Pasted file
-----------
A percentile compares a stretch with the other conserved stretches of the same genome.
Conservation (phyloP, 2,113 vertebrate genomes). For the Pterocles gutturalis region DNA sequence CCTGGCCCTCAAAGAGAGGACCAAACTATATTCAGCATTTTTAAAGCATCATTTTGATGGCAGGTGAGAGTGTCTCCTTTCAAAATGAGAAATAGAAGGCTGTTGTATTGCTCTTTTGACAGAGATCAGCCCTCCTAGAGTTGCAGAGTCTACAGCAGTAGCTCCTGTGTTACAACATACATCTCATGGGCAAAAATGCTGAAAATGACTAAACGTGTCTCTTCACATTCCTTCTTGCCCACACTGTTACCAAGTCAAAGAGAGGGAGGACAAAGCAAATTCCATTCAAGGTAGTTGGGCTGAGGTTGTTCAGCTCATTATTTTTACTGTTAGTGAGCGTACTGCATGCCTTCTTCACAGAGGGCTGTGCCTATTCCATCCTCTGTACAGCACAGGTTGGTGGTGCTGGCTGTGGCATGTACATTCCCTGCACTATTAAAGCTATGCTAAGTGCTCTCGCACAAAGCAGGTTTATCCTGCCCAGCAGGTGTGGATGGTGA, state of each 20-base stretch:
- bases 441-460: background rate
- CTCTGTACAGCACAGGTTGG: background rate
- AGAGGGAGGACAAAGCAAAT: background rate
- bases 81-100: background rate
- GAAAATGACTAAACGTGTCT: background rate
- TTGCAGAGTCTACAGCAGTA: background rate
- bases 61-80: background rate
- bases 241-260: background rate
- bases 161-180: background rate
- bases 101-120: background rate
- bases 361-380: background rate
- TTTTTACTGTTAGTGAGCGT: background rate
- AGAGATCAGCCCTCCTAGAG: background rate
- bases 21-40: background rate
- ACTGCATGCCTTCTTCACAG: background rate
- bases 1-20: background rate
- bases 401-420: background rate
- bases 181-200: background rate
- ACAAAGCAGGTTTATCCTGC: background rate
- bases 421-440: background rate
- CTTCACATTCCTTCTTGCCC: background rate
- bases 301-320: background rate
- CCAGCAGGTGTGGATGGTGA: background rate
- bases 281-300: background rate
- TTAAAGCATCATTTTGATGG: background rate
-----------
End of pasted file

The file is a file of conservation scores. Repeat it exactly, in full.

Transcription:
A percentile compares a stretch with the other conserved stretches of the same genome.
Conservation (phyloP, 2,113 vertebrate genomes). For the Pterocles gutturalis region DNA sequence CCTGGCCCTCAAAGAGAGGACCAAACTATATTCAGCATTTTTAAAGCATCATTTTGATGGCAGGTGAGAGTGTCTCCTTTCAAAATGAGAAATAGAAGGCTGTTGTATTGCTCTTTTGACAGAGATCAGCCCTCCTAGAGTTGCAGAGTCTACAGCAGTAGCTCCTGTGTTACAACATACATCTCATGGGCAAAAATGCTGAAAATGACTAAACGTGTCTCTTCACATTCCTTCTTGCCCACACTGTTACCAAGTCAAAGAGAGGGAGGACAAAGCAAATTCCATTCAAGGTAGTTGGGCTGAGGTTGTTCAGCTCATTATTTTTACTGTTAGTGAGCGTACTGCATGCCTTCTTCACAGAGGGCTGTGCCTATTCCATCCTCTGTACAGCACAGGTTGGTGGTGCTGGCTGTGGCATGTACATTCCCTGCACTATTAAAGCTATGCTAAGTGCTCTCGCACAAAGCAGGTTTATCCTGCCCAGCAGGTGTGGATGGTGA, state of each 20-base stretch:
- bases 441-460: background rate
- CTCTGTACAGCACAGGTTGG: background rate
- AGAGGGAGGACAAAGCAAAT: background rate
- bases 81-100: background rate
- GAAAATGACTAAACGTGTCT: background rate
- TTGCAGAGTCTACAGCAGTA: background rate
- bases 61-80: background rate
- bases 241-260: background rate
- bases 161-180: background rate
- bases 101-120: background rate
- bases 361-380: background rate
- TTTTTACTGTTAGTGAGCGT: background rate
- AGAGATCAGCCCTCCTAGAG: background rate
- bases 21-40: background rate
- ACTGCATGCCTTCTTCACAG: background rate
- bases 1-20: background rate
- bases 401-420: background rate
- bases 181-200: background rate
- ACAAAGCAGGTTTATCCTGC: background rate
- bases 421-440: background rate
- CTTCACATTCCTTCTTGCCC: background rate
- bases 301-320: background rate
- CCAGCAGGTGTGGATGGTGA: background rate
- bases 281-300: background rate
- TTAAAGCATCATTTTGATGG: background rate